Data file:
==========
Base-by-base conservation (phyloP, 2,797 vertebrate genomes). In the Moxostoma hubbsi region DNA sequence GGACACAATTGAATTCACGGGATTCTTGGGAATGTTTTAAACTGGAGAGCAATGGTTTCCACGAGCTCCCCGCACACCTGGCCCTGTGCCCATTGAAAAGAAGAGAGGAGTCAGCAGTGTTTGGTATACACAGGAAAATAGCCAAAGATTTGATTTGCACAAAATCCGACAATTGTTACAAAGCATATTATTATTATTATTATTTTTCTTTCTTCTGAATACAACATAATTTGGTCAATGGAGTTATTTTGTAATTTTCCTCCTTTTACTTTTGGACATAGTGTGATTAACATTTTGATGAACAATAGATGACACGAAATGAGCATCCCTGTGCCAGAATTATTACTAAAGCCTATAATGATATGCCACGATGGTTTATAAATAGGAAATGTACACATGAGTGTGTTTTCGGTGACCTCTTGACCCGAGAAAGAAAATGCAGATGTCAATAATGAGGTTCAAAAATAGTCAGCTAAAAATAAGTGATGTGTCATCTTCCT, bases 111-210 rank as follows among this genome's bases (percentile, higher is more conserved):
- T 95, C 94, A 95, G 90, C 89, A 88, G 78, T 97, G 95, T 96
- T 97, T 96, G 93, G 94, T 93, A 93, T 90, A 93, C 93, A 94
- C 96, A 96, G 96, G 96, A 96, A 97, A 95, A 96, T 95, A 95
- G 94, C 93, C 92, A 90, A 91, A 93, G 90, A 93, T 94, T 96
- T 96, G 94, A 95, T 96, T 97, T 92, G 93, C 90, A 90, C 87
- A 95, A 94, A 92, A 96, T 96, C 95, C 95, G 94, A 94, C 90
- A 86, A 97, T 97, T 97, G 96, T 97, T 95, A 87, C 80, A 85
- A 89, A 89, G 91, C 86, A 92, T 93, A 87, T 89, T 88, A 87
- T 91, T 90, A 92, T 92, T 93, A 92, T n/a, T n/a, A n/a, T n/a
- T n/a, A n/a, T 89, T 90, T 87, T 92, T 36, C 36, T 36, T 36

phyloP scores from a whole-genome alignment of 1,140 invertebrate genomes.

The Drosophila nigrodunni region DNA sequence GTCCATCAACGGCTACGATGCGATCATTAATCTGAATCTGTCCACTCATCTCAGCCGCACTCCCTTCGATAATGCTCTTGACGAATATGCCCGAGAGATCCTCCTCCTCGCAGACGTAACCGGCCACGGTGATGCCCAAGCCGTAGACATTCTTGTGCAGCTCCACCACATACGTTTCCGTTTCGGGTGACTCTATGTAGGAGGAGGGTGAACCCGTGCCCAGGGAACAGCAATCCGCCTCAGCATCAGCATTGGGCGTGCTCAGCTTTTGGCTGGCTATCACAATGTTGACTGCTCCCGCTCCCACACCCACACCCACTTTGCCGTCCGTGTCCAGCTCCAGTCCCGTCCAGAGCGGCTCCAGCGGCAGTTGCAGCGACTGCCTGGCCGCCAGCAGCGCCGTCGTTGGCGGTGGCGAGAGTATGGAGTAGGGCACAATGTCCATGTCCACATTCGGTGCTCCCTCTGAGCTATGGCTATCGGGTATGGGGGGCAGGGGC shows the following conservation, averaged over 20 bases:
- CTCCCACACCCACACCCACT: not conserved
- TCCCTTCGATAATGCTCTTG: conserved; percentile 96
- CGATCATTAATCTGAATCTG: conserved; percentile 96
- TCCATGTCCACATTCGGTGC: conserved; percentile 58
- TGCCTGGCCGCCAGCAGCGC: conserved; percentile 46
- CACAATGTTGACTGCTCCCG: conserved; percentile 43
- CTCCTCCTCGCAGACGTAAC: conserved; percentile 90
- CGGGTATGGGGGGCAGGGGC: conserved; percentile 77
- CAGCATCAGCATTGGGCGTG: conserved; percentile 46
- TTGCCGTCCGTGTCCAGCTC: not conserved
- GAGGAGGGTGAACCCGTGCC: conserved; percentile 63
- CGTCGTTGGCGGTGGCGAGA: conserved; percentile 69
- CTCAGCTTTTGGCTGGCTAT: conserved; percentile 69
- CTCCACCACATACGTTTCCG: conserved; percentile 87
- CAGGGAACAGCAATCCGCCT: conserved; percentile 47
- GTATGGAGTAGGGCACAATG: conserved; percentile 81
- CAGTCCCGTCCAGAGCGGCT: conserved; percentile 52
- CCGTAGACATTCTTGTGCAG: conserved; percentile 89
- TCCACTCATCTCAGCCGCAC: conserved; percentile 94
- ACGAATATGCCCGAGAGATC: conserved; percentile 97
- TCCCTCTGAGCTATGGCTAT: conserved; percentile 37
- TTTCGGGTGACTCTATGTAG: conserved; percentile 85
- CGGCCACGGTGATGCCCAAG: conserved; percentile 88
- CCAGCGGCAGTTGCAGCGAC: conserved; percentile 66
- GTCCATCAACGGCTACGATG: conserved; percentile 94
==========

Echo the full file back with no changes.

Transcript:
Base-by-base conservation (phyloP, 2,797 vertebrate genomes). In the Moxostoma hubbsi region DNA sequence GGACACAATTGAATTCACGGGATTCTTGGGAATGTTTTAAACTGGAGAGCAATGGTTTCCACGAGCTCCCCGCACACCTGGCCCTGTGCCCATTGAAAAGAAGAGAGGAGTCAGCAGTGTTTGGTATACACAGGAAAATAGCCAAAGATTTGATTTGCACAAAATCCGACAATTGTTACAAAGCATATTATTATTATTATTATTTTTCTTTCTTCTGAATACAACATAATTTGGTCAATGGAGTTATTTTGTAATTTTCCTCCTTTTACTTTTGGACATAGTGTGATTAACATTTTGATGAACAATAGATGACACGAAATGAGCATCCCTGTGCCAGAATTATTACTAAAGCCTATAATGATATGCCACGATGGTTTATAAATAGGAAATGTACACATGAGTGTGTTTTCGGTGACCTCTTGACCCGAGAAAGAAAATGCAGATGTCAATAATGAGGTTCAAAAATAGTCAGCTAAAAATAAGTGATGTGTCATCTTCCT, bases 111-210 rank as follows among this genome's bases (percentile, higher is more conserved):
- T 95, C 94, A 95, G 90, C 89, A 88, G 78, T 97, G 95, T 96
- T 97, T 96, G 93, G 94, T 93, A 93, T 90, A 93, C 93, A 94
- C 96, A 96, G 96, G 96, A 96, A 97, A 95, A 96, T 95, A 95
- G 94, C 93, C 92, A 90, A 91, A 93, G 90, A 93, T 94, T 96
- T 96, G 94, A 95, T 96, T 97, T 92, G 93, C 90, A 90, C 87
- A 95, A 94, A 92, A 96, T 96, C 95, C 95, G 94, A 94, C 90
- A 86, A 97, T 97, T 97, G 96, T 97, T 95, A 87, C 80, A 85
- A 89, A 89, G 91, C 86, A 92, T 93, A 87, T 89, T 88, A 87
- T 91, T 90, A 92, T 92, T 93, A 92, T n/a, T n/a, A n/a, T n/a
- T n/a, A n/a, T 89, T 90, T 87, T 92, T 36, C 36, T 36, T 36

phyloP scores from a whole-genome alignment of 1,140 invertebrate genomes.

The Drosophila nigrodunni region DNA sequence GTCCATCAACGGCTACGATGCGATCATTAATCTGAATCTGTCCACTCATCTCAGCCGCACTCCCTTCGATAATGCTCTTGACGAATATGCCCGAGAGATCCTCCTCCTCGCAGACGTAACCGGCCACGGTGATGCCCAAGCCGTAGACATTCTTGTGCAGCTCCACCACATACGTTTCCGTTTCGGGTGACTCTATGTAGGAGGAGGGTGAACCCGTGCCCAGGGAACAGCAATCCGCCTCAGCATCAGCATTGGGCGTGCTCAGCTTTTGGCTGGCTATCACAATGTTGACTGCTCCCGCTCCCACACCCACACCCACTTTGCCGTCCGTGTCCAGCTCCAGTCCCGTCCAGAGCGGCTCCAGCGGCAGTTGCAGCGACTGCCTGGCCGCCAGCAGCGCCGTCGTTGGCGGTGGCGAGAGTATGGAGTAGGGCACAATGTCCATGTCCACATTCGGTGCTCCCTCTGAGCTATGGCTATCGGGTATGGGGGGCAGGGGC shows the following conservation, averaged over 20 bases:
- CTCCCACACCCACACCCACT: not conserved
- TCCCTTCGATAATGCTCTTG: conserved; percentile 96
- CGATCATTAATCTGAATCTG: conserved; percentile 96
- TCCATGTCCACATTCGGTGC: conserved; percentile 58
- TGCCTGGCCGCCAGCAGCGC: conserved; percentile 46
- CACAATGTTGACTGCTCCCG: conserved; percentile 43
- CTCCTCCTCGCAGACGTAAC: conserved; percentile 90
- CGGGTATGGGGGGCAGGGGC: conserved; percentile 77
- CAGCATCAGCATTGGGCGTG: conserved; percentile 46
- TTGCCGTCCGTGTCCAGCTC: not conserved
- GAGGAGGGTGAACCCGTGCC: conserved; percentile 63
- CGTCGTTGGCGGTGGCGAGA: conserved; percentile 69
- CTCAGCTTTTGGCTGGCTAT: conserved; percentile 69
- CTCCACCACATACGTTTCCG: conserved; percentile 87
- CAGGGAACAGCAATCCGCCT: conserved; percentile 47
- GTATGGAGTAGGGCACAATG: conserved; percentile 81
- CAGTCCCGTCCAGAGCGGCT: conserved; percentile 52
- CCGTAGACATTCTTGTGCAG: conserved; percentile 89
- TCCACTCATCTCAGCCGCAC: conserved; percentile 94
- ACGAATATGCCCGAGAGATC: conserved; percentile 97
- TCCCTCTGAGCTATGGCTAT: conserved; percentile 37
- TTTCGGGTGACTCTATGTAG: conserved; percentile 85
- CGGCCACGGTGATGCCCAAG: conserved; percentile 88
- CCAGCGGCAGTTGCAGCGAC: conserved; percentile 66
- GTCCATCAACGGCTACGATG: conserved; percentile 94